Let us now ponder why no political party has made any noise about this ‘martyrdom day’. To start with, as the governing party, the Liberals would be naturally hesitant to invite more criticism for PM Trudeau’s decision to make unsubstantiated allegations against a country that is supposed to be a democratic ally of Canada. One can only speculate about the behind-the-scenes goings on, but it is likely that they want the issue not to be discussed any more than it has been already. Given their dismal (and deteriorating) polling numbers over the past few months, this is quite likely. On the other side, NDP leader Jagmeet Singh’s affinity for the Khalistan cause is well known, so I suppose they saw nothing
Worth talking about in this instance. Moreover, given that this ‘martyrdom day’ is observed at the Akal Takht for close to a decade and half, it is more than likely that it has been similarly observed by the Khalistani faction of the Indian diaspora in Canada for as long. That leaves the Conservatives, who have also been silent on the possible implications of such an event in terms of our (now much heightened) dispute with India.
Here, it is particularly worthy of mention that CPC MP’s Tim Uppal and Jasraj Hallan, as Sikhs, are well-connected with the Sikh community in the GTA. It beggars belief that they would have been unaware of the observance of this ‘martyrdom day’. Did they mention it to their party leader Pierre Poilievre or other party officials? Or did they believe that this was no big deal? And if they did bring it to the attention of the relevant people in their party, did the party believe that it was not worth risking the fallout from talking about it?
The two main entities that bring important issues to public notice are the media and the political class. But in this case, neither of them did so. My opinion is that this was because the idea was considered too controversial or risky. Whether this is a unique instance or not (and I think it is not) it leads me to conclude that we have an environment – that affects the arena where public debates happen – devoid of sunlight; the only rays piercing the darkness coming mostly from independent voices like yours truly, and the few mainstream journalists like Terry Glavin etc. At times, MSM picks up on a story that was broken by an independent voice, but only if they believe they can shoehorn it into their pre-existing narrative. For example, when I posted on X about a food bank in Brampton refusing food to international students, a whole bunch of MSM outlets reached out to me – but in almost all cases, their angle was whether this was a case of discrimination / racism. If you read the comments by readers / viewers on their websites or social media posts, the vast gap between the angle that they wanted to push and how ordinary Canadians were viewing the situation became clear… as daylight (pardon the pun).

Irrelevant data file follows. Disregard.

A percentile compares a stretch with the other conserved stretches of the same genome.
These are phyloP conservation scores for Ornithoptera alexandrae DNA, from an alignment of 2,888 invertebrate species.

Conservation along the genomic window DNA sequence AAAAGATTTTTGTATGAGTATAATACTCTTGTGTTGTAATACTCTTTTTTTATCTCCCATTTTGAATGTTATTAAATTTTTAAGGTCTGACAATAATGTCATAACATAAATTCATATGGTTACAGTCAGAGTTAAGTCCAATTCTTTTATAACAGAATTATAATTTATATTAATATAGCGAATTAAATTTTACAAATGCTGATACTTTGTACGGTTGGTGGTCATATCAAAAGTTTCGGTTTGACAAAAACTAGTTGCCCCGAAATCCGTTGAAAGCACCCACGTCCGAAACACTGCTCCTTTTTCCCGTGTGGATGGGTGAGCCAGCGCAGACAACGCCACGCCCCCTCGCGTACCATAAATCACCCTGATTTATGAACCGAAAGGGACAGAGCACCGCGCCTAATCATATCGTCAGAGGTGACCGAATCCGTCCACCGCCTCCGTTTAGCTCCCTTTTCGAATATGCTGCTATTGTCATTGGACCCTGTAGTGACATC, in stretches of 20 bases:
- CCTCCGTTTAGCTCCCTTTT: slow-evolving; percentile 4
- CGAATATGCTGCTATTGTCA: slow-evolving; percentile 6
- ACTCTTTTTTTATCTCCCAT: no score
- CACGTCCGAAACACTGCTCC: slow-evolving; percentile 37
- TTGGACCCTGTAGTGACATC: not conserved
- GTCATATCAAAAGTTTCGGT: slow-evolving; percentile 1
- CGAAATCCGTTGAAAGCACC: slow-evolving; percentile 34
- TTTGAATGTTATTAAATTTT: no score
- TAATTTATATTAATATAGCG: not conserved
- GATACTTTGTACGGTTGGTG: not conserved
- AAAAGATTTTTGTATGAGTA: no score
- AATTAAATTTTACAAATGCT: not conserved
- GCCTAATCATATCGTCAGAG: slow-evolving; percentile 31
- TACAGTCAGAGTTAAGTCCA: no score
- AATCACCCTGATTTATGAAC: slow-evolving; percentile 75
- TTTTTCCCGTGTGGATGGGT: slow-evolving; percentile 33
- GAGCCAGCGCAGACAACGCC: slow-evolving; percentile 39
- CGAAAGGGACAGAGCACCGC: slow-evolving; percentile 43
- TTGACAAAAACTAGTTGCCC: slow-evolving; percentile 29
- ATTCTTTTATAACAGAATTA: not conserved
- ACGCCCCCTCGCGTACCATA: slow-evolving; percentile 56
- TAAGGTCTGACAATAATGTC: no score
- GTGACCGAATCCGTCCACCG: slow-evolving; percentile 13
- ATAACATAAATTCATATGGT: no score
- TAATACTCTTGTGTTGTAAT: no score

This is what I wanted to get to in this article: the fixation with making every story fit into a predetermined mould – and the neglect of stories when they can not be so twisted – cannot but harm our interests as a nation. In fact, we have ample evidence that this harm has already happened – in spades or to a lesser degree, depending on your point of view. I wonder if this article will attract the attention of the mainstream media – and if it does, what lens they will apply to view it. I sincerely hope that it does not degenerate – as such debates do, when they happen at all – in to partisan jockeying for positioning, because a society that fails to carry out frank debates of contentious issues cannot look forward to a bright future for all its members.
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(Image Credit: Jo Christian Oteerhal via flickr.com; the image is at this link. Used without modification under Creative Commons License)